'Collections Demography' On Dynamic Evolution of Populations of Objects

Lead Research Organisation: University College London
Department Name: Bartlett Sch of Graduate Studies


Collections of heritage objects have a specifically dynamic evolution: they constantly grow and constantly degrade depending on use, environment and material properties. Understanding of this dynamics is currently lacking, yet it could significantly optimise of collection management. To achieve this, the project poses several fundamental research questions:
- How to explain collections as dynamic populations?
- What is the relationship between an object and a group of objects (collection)?
- How to describe the demographics (changes in a population over time) of collections in relation to age, use, environmental influences and values we attach to heritage?
Significant reference points in an object's life need to be defined, particularly the 'point of failure', therefore, a philosophical framework defining (un)acceptable levels of damage is necessary. Given the extent of knowledge and existing data collected in the last decade for paper-based objects, this project will largely focus on library and archival collections.
Demographic statistical tools will be exploited to model changes in populations of objects. The established functions of change based on agents such as environment, use and inherent properties of objects will be overlaid on existing and new collections survey data (census data). The main output, the demographic model will be informed and interpreted through an overarching framework of cultural values. This management tool will, therefore, be based on a holistic understanding of the value of collections.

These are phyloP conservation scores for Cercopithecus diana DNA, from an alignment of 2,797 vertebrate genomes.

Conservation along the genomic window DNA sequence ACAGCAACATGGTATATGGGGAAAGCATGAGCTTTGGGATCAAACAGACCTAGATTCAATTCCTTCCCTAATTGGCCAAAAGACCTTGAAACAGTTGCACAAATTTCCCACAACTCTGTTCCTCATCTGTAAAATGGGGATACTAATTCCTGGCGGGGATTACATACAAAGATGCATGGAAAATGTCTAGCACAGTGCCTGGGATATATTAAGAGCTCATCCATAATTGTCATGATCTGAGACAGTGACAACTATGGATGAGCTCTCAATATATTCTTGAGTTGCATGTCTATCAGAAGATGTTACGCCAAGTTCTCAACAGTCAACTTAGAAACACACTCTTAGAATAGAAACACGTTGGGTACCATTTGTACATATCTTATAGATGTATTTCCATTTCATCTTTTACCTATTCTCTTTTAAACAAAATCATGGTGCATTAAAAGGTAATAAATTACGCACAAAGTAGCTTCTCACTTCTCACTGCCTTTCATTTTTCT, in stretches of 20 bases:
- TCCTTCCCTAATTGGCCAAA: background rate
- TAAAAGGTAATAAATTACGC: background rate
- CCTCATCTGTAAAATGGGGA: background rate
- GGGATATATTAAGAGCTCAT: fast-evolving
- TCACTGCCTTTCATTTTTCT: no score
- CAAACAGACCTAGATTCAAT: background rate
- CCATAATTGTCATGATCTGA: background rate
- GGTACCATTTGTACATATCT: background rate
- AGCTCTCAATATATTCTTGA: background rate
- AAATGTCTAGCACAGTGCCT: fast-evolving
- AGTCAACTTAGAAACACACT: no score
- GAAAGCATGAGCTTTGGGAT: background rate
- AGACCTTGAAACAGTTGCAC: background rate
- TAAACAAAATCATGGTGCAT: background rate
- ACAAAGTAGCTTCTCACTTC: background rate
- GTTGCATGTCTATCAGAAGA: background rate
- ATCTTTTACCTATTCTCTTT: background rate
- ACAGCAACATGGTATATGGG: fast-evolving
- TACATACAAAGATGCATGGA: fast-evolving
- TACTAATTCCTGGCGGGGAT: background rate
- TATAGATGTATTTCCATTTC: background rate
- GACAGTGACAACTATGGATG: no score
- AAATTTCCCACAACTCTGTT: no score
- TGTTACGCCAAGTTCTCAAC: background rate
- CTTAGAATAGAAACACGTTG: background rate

The Collection Demography proposal is ideally nested within the theme Nature of Transformation. Beside focussing on material agents of change, the proposal principally examines the transformation of cultural values over time and addresses the culturally-driven question with scientific tools. Appropriate computational tools will be developed to interpret the demography of historic collections. Exploration of the effects of environmental change on collections also addresses the Resilience and Adaptation theme. Despite the project's focus on archival and library collections, the outcomes of this research project will have application to all cultural heritage collections. The rich interdisciplinarity arising from the collaboration of art historians, conservators, heritage managers, environmental, building and material scientists, and statisticians strongly supports the goals of the Science and Heritage Programme. The cooperation between the higher and non-education sectors will help to diminish sector fragmentation and build the much needed capacity in full alignment with the Programme goals.